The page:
A few weeks ago, we received a request for a free SEO report from a potential new client. Angela opened the request, clicked the link for the practice’s website, recognized it immediately, and thought, “Huh. We just did an SEO report for them last week. Wonder why they’re requesting it again?”
As she looked through her records, she realized… nope… this wasn’t the same practice. This was another practice in another city. However, comparing the sites side by side… they were nearly exactly the same. Seriously. The logo was just about the only unique thing on the page. Same background. Same fonts. Same headlines. Same stock images. Same, same, same.
If the two practices are in different cities, who cares? Why does it matter if they have the same template websites? They won’t attract the same patients, after all.
Obviously, we’re a dental website company so we’re going to tell you your dental website should be unique and amazing (no surprise there). But besides the icky “sameness” of a boring template website, is there really a reason it wouldn’t be effective with patients in your community?
Good questions, right? So I set about to figure it out.
Does design (really) matter?
Interestingly, in researching this blog post, I stumbled across this article by Jason Putnam, in which he references a study about health websites specifically. Considering healthcare websites are our thing, it piqued my interest.
The goal of the study was to determine how much impact a website’s design has on the trust and mistrust of health websites. Participants searched for health information online and were asked about their first impressions of the sites they found. Here’s the thing:
Design-related factors contributed to 94% of the reasons users rejected or mistrusted a site.
Yeah. You read that right. It wasn’t the doctor’s education or years of experience. 94% of the time, the way users felt about the trustworthiness of an organization was design-related. Some of the specific problems cited included:
- Complex, busy layout
- Boring design, especially in the use of color
- Too much text
- Corporate look and feel
…all of which are common issues with template websites.
Whether you’re a dentist or a healthcare provider or a small business, the principles apply universally – first impressions are everything. Consumers are adept at sniffing out cookie-cutter template websites and stock images.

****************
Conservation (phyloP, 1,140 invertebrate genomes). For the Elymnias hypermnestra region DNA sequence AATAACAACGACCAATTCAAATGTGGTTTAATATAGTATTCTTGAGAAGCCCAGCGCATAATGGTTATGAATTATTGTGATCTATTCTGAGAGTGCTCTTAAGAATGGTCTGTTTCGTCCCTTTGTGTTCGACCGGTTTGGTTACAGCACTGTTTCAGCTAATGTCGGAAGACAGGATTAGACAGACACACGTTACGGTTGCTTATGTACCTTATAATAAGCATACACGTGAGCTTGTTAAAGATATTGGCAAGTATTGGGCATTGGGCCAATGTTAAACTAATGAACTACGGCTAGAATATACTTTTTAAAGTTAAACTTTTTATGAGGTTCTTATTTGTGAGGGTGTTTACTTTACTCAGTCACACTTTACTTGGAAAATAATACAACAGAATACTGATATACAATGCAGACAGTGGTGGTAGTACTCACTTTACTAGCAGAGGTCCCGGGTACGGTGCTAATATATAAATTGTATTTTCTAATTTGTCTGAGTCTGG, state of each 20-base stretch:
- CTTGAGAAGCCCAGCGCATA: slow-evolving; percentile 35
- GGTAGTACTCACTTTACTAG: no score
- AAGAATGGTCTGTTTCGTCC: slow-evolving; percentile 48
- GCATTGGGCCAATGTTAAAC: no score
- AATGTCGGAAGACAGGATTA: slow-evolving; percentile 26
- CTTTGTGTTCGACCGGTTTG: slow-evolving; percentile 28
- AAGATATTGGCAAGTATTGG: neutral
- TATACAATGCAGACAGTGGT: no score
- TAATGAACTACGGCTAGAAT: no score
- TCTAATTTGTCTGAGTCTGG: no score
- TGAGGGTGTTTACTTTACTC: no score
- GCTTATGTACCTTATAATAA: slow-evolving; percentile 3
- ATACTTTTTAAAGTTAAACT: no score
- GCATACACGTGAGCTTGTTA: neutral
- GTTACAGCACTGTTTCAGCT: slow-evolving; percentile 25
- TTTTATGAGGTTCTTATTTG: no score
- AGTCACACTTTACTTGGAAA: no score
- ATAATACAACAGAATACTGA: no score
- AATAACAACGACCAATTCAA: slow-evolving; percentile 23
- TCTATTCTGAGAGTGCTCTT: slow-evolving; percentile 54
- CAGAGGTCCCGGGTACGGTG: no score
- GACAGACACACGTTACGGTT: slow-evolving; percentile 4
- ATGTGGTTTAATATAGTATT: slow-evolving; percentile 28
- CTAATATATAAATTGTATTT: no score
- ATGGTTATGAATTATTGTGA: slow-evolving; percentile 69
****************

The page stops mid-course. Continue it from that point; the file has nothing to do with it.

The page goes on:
And then, there’s the issue of… (imagine a pause here for dramatic effect)… dreaded DUPLICATE CONTENT.
Making the case for unique content
Okay, okay, it’s not as dramatic as all that. Duplicate content isn’t going to bring about the apocalypse. But it’s a real issue to consider from an SEO perspective as well as from a user’s point of view. Google defines “duplicate content” as this: “Duplicate content generally refers to substantive blocks of content within or across domains that either completely match other content or are appreciably similar.”
Google has specifically stated that it does not technically penalize duplicate content. However, if your site contains a fair amount of duplicate content, you could suffer losses in rankings and traffic. Why?
Search engines want to provide the most relevant results for users. So if multiple versions of the same content appear in several different places, the search engine must choose which version is likely the original and/or best option to display in search results. This dilutes visibility for all the places this content appears.
Time and again, we’ve seen dentists come to us with template websites containing a fair percentage (30-40%) of duplicate content. It’s reasonable to conclude this will affect their rankings, visibility, and conversions.